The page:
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Tendon Pulls Away from Bone After Rotator Cuff Repair

Studies are beginning to show that early on after rotator cuff tendon repair, the tendon retracts or pulls away from the bone. In fact, this study from the well-known Cleveland Clinic reports all rotator cuff repairs pulled away from where they were sutured (stitched in place).

Special marker beads were placed in the repaired tendons of 14 patients. The surgeons used serial low-dose CT scans (repeated at six weeks, 12-weeks, 26-weeks, and one year) to check the position of the anchor beads. Since the beads were inside the tendon, this was a clear representation of the tendon position. Movement of the beads away from the bone signaled tendon retraction.

The surgeons noticed that this retraction did not always mean the tendon would tear. Only about one-third of the group developed an actual recurrent (second) tear in the damaged rotator cuff tendon.

Tendon retraction occurred early after surgery (in the first six to 12 weeks). Those patients who had the most tendon retraction were also the ones who developed a tendon defect. Defect was defined as a full-thickness, fluid-filled gap in the tendon (as seen on CT scan). The authors refer to tendon retraction without defect as a failure with continuity. Retraction and defect did not occur at the same time but rather, retraction developed first that led to the recurrent tendon tear.

Questions that come up from these findings include: 1) Why does this happen? 2) How does this affect the patient's function? and 3) What can be done about it? The answer to the first question (why) isn't completely clear.

A couple of clues were uncovered in this study. First, older adults were more likely to experience this tendon retraction/recurrent tear. Tendons that pull through the sutures and repairs that elongate or lengthen in the newly forming tissue during the healing process result in tendon retraction and/or defect.

And second, patients with larger defects to begin with were more likely to develop retraction leading to tendon tear. Both of these factors suggest poor tendon quality at the time of surgery as an important risk factor. These risk factors and findings naturally affect function (question number two) and speculation as to how to prevent it from happening (question number three).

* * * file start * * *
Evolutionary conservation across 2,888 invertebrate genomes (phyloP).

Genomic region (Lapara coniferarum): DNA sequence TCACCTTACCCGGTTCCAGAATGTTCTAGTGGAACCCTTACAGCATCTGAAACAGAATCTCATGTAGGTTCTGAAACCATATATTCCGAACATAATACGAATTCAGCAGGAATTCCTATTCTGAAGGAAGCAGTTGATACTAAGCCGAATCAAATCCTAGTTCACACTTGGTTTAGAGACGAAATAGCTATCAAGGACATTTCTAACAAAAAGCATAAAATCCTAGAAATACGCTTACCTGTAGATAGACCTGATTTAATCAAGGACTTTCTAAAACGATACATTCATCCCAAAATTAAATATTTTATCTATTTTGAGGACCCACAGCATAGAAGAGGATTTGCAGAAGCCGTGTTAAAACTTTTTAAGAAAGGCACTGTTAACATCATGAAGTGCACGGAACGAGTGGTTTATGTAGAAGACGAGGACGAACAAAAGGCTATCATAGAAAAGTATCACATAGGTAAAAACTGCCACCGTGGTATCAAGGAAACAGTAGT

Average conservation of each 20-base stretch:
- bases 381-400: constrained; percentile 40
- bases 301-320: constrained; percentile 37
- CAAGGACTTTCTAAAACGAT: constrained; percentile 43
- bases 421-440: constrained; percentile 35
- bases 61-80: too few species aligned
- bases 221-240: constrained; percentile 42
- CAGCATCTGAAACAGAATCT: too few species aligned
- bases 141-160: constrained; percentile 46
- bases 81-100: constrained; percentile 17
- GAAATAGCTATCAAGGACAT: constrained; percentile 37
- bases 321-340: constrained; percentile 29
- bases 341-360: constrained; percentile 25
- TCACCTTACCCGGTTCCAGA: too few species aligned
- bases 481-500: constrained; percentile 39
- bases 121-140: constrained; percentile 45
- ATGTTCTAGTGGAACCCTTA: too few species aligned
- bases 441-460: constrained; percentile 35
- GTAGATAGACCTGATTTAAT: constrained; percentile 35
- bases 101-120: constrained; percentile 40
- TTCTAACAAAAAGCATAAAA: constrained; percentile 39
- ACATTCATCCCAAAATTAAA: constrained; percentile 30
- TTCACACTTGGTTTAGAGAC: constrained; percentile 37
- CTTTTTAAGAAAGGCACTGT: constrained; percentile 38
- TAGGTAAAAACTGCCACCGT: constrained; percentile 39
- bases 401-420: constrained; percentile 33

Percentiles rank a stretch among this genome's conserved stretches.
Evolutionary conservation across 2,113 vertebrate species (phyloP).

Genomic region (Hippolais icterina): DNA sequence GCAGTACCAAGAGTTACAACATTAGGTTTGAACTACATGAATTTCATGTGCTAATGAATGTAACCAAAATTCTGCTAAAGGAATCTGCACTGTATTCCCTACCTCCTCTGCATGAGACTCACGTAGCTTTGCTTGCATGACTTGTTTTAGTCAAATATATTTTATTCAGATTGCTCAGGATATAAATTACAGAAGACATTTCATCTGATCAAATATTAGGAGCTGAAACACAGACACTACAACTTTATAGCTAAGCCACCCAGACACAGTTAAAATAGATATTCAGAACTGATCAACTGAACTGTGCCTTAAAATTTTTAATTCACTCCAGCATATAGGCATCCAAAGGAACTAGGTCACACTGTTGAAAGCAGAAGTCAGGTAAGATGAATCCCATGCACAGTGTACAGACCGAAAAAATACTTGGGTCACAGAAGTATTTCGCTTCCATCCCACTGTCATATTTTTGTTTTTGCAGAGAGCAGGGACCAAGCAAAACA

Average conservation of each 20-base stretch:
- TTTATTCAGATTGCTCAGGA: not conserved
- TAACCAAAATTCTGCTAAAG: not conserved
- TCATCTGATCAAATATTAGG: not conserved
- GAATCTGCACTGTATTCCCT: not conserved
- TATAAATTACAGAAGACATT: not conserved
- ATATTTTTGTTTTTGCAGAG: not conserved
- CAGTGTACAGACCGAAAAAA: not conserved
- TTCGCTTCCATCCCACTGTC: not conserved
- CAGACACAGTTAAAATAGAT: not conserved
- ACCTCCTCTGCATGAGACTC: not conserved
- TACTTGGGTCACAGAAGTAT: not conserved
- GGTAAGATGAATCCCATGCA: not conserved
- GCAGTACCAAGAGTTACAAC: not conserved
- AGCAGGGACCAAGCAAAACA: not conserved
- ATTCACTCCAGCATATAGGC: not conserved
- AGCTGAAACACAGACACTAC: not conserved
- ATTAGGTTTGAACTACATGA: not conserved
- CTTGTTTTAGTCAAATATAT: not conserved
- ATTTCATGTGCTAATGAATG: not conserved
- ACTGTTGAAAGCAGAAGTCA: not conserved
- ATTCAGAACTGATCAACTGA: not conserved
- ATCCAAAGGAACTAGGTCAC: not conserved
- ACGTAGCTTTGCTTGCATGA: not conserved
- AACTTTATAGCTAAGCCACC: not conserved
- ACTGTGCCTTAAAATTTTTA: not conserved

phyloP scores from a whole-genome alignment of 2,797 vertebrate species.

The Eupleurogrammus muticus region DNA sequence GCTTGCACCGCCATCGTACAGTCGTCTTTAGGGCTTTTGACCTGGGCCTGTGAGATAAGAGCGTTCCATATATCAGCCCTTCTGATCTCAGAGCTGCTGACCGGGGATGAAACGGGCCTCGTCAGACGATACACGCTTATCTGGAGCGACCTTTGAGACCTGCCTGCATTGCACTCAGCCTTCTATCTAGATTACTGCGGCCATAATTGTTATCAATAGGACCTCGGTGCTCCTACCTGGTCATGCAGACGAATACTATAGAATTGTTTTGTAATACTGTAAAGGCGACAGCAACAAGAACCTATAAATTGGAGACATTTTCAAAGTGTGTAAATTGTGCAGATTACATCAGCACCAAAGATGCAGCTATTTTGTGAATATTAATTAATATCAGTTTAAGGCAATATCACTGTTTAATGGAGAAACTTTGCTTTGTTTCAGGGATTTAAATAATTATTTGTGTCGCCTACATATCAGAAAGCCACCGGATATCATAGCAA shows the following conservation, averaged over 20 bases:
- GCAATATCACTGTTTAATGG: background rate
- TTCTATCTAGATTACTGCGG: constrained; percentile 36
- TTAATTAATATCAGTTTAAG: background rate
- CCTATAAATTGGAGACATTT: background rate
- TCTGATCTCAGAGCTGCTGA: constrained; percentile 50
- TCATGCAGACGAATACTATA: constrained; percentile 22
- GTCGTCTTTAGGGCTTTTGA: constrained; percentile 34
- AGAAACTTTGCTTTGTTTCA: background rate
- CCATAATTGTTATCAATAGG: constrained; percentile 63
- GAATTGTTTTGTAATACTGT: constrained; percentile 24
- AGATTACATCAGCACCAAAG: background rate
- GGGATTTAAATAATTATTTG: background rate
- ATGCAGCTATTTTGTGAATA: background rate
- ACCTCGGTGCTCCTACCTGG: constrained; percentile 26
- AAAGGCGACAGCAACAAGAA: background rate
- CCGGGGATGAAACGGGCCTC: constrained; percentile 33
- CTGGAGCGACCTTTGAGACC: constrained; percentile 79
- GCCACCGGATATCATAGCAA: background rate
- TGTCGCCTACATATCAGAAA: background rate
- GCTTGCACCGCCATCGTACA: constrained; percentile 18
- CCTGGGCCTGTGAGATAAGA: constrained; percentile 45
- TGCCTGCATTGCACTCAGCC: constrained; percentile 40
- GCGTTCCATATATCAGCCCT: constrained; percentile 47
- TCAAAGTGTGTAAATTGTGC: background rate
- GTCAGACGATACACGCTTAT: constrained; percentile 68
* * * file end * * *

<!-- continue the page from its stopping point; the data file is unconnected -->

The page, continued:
They found that patients who developed a tendon retraction that led to a tendon defect did lose shoulder/arm function but not strength of the scapular (shoulder blade) muscles. Tendon retraction alone (remember: failure with continuity) did not result in loss of function.

Those findings lead to the third question: what to do about this? If tendon retraction doesn't alter motion or function, does anything have to be done differently? The authors say 'yes' because one-third of the group with tendon retraction went on to develop a recurrent tear. By looking at the risk factors (older age, more severe tear) it may be possible to head the problem off at the pass, so-to-speak.

Exactly how to prevent the problem of retraction/recurrence remains unclear. Perhaps reattaching the torn tendon to a different place on the bone might help. There may be other changes in the surgical technique that could help improve the quality of repair. This would have to be studied more closely by comparing results of different suture placement and repair techniques. More study is needed to understand the mechanisms by which tendon retraction occurs in the first place.

The fact that age is a risk factor suggests that biologic characteristics of the damaged tendon are as important as the type of surgical repair. Small tears can be repaired since function is not affected by tendon retraction but medium-to-large tears should be reconstructed. Patient selection for each type of surgery becomes important as well.

And finally, the clear understanding that the problem develops early on leads to the conclusion that activity in the early days and weeks after surgery must be monitored closely. Too much activity, motion, and force on the healing tissue may contribute to tendon retraction and must be prevented. The fact that 80 per cent of all retractions occurred in the first 12 weeks highlights this as a key time period for protection of the healing tissue in all patients.


Jesse A. McCarron, MD, et al. Failure with Continuity in Rotator Cuff Repair "Healing." In The Journal of Bone and Joint Surgery. January 2013. Vol. 41. No. 1. Pp. 134-141.

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